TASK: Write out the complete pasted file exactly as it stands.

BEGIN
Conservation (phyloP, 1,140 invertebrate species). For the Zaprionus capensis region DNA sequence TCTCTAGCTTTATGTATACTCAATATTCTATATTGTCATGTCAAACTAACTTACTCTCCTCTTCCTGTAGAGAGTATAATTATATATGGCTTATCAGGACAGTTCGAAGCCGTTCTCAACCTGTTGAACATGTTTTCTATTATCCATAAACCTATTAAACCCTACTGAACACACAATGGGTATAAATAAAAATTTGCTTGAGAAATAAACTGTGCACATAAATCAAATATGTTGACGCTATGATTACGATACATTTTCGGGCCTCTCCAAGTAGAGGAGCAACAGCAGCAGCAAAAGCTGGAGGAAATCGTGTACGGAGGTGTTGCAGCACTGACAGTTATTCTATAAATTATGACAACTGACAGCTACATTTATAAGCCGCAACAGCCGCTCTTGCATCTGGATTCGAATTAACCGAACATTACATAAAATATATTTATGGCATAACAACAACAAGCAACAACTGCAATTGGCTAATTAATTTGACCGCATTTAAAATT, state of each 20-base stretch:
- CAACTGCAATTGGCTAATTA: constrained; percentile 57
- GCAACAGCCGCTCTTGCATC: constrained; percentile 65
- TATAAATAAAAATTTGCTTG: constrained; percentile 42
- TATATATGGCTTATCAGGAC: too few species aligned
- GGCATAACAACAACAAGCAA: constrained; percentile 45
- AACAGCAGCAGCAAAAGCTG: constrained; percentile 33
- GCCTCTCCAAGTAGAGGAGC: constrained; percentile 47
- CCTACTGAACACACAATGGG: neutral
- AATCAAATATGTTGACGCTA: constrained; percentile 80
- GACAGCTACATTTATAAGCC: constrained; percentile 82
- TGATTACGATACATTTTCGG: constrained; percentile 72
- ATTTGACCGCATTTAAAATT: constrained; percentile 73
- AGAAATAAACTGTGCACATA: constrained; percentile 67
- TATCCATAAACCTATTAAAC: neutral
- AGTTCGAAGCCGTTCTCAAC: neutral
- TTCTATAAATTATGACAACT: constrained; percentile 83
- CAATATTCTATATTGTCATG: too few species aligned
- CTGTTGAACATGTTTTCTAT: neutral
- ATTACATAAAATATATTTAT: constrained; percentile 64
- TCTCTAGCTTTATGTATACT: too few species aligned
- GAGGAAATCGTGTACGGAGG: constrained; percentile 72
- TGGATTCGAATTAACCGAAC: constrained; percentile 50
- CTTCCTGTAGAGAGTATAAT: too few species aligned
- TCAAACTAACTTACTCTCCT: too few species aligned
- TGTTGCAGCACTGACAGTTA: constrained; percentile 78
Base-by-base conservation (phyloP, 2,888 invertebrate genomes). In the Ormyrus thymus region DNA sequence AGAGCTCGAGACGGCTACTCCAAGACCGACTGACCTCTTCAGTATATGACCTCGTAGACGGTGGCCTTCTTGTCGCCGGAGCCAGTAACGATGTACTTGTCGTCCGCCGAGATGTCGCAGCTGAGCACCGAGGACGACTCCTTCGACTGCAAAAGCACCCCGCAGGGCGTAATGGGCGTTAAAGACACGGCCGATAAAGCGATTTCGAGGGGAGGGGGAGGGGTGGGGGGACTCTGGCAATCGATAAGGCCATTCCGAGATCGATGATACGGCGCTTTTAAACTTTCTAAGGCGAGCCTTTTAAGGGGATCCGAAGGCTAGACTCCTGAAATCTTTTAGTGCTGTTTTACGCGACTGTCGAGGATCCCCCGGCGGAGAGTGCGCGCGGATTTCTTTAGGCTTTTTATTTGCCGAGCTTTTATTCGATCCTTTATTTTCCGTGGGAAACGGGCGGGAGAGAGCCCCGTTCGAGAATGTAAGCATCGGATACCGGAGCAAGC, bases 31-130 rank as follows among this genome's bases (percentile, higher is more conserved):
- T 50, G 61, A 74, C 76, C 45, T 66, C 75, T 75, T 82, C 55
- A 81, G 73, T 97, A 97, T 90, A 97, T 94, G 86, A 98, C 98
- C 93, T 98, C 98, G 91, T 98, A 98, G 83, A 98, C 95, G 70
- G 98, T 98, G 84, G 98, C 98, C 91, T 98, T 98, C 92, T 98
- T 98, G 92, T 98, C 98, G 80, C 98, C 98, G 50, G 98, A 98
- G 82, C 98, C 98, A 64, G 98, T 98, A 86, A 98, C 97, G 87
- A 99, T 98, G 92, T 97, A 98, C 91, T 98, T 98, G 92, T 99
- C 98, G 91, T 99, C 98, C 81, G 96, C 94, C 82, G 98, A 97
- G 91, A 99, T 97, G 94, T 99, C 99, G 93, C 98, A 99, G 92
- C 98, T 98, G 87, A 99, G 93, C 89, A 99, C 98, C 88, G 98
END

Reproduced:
Conservation (phyloP, 1,140 invertebrate species). For the Zaprionus capensis region DNA sequence TCTCTAGCTTTATGTATACTCAATATTCTATATTGTCATGTCAAACTAACTTACTCTCCTCTTCCTGTAGAGAGTATAATTATATATGGCTTATCAGGACAGTTCGAAGCCGTTCTCAACCTGTTGAACATGTTTTCTATTATCCATAAACCTATTAAACCCTACTGAACACACAATGGGTATAAATAAAAATTTGCTTGAGAAATAAACTGTGCACATAAATCAAATATGTTGACGCTATGATTACGATACATTTTCGGGCCTCTCCAAGTAGAGGAGCAACAGCAGCAGCAAAAGCTGGAGGAAATCGTGTACGGAGGTGTTGCAGCACTGACAGTTATTCTATAAATTATGACAACTGACAGCTACATTTATAAGCCGCAACAGCCGCTCTTGCATCTGGATTCGAATTAACCGAACATTACATAAAATATATTTATGGCATAACAACAACAAGCAACAACTGCAATTGGCTAATTAATTTGACCGCATTTAAAATT, state of each 20-base stretch:
- CAACTGCAATTGGCTAATTA: constrained; percentile 57
- GCAACAGCCGCTCTTGCATC: constrained; percentile 65
- TATAAATAAAAATTTGCTTG: constrained; percentile 42
- TATATATGGCTTATCAGGAC: too few species aligned
- GGCATAACAACAACAAGCAA: constrained; percentile 45
- AACAGCAGCAGCAAAAGCTG: constrained; percentile 33
- GCCTCTCCAAGTAGAGGAGC: constrained; percentile 47
- CCTACTGAACACACAATGGG: neutral
- AATCAAATATGTTGACGCTA: constrained; percentile 80
- GACAGCTACATTTATAAGCC: constrained; percentile 82
- TGATTACGATACATTTTCGG: constrained; percentile 72
- ATTTGACCGCATTTAAAATT: constrained; percentile 73
- AGAAATAAACTGTGCACATA: constrained; percentile 67
- TATCCATAAACCTATTAAAC: neutral
- AGTTCGAAGCCGTTCTCAAC: neutral
- TTCTATAAATTATGACAACT: constrained; percentile 83
- CAATATTCTATATTGTCATG: too few species aligned
- CTGTTGAACATGTTTTCTAT: neutral
- ATTACATAAAATATATTTAT: constrained; percentile 64
- TCTCTAGCTTTATGTATACT: too few species aligned
- GAGGAAATCGTGTACGGAGG: constrained; percentile 72
- TGGATTCGAATTAACCGAAC: constrained; percentile 50
- CTTCCTGTAGAGAGTATAAT: too few species aligned
- TCAAACTAACTTACTCTCCT: too few species aligned
- TGTTGCAGCACTGACAGTTA: constrained; percentile 78
Base-by-base conservation (phyloP, 2,888 invertebrate genomes). In the Ormyrus thymus region DNA sequence AGAGCTCGAGACGGCTACTCCAAGACCGACTGACCTCTTCAGTATATGACCTCGTAGACGGTGGCCTTCTTGTCGCCGGAGCCAGTAACGATGTACTTGTCGTCCGCCGAGATGTCGCAGCTGAGCACCGAGGACGACTCCTTCGACTGCAAAAGCACCCCGCAGGGCGTAATGGGCGTTAAAGACACGGCCGATAAAGCGATTTCGAGGGGAGGGGGAGGGGTGGGGGGACTCTGGCAATCGATAAGGCCATTCCGAGATCGATGATACGGCGCTTTTAAACTTTCTAAGGCGAGCCTTTTAAGGGGATCCGAAGGCTAGACTCCTGAAATCTTTTAGTGCTGTTTTACGCGACTGTCGAGGATCCCCCGGCGGAGAGTGCGCGCGGATTTCTTTAGGCTTTTTATTTGCCGAGCTTTTATTCGATCCTTTATTTTCCGTGGGAAACGGGCGGGAGAGAGCCCCGTTCGAGAATGTAAGCATCGGATACCGGAGCAAGC, bases 31-130 rank as follows among this genome's bases (percentile, higher is more conserved):
- T 50, G 61, A 74, C 76, C 45, T 66, C 75, T 75, T 82, C 55
- A 81, G 73, T 97, A 97, T 90, A 97, T 94, G 86, A 98, C 98
- C 93, T 98, C 98, G 91, T 98, A 98, G 83, A 98, C 95, G 70
- G 98, T 98, G 84, G 98, C 98, C 91, T 98, T 98, C 92, T 98
- T 98, G 92, T 98, C 98, G 80, C 98, C 98, G 50, G 98, A 98
- G 82, C 98, C 98, A 64, G 98, T 98, A 86, A 98, C 97, G 87
- A 99, T 98, G 92, T 97, A 98, C 91, T 98, T 98, G 92, T 99
- C 98, G 91, T 99, C 98, C 81, G 96, C 94, C 82, G 98, A 97
- G 91, A 99, T 97, G 94, T 99, C 99, G 93, C 98, A 99, G 92
- C 98, T 98, G 87, A 99, G 93, C 89, A 99, C 98, C 88, G 98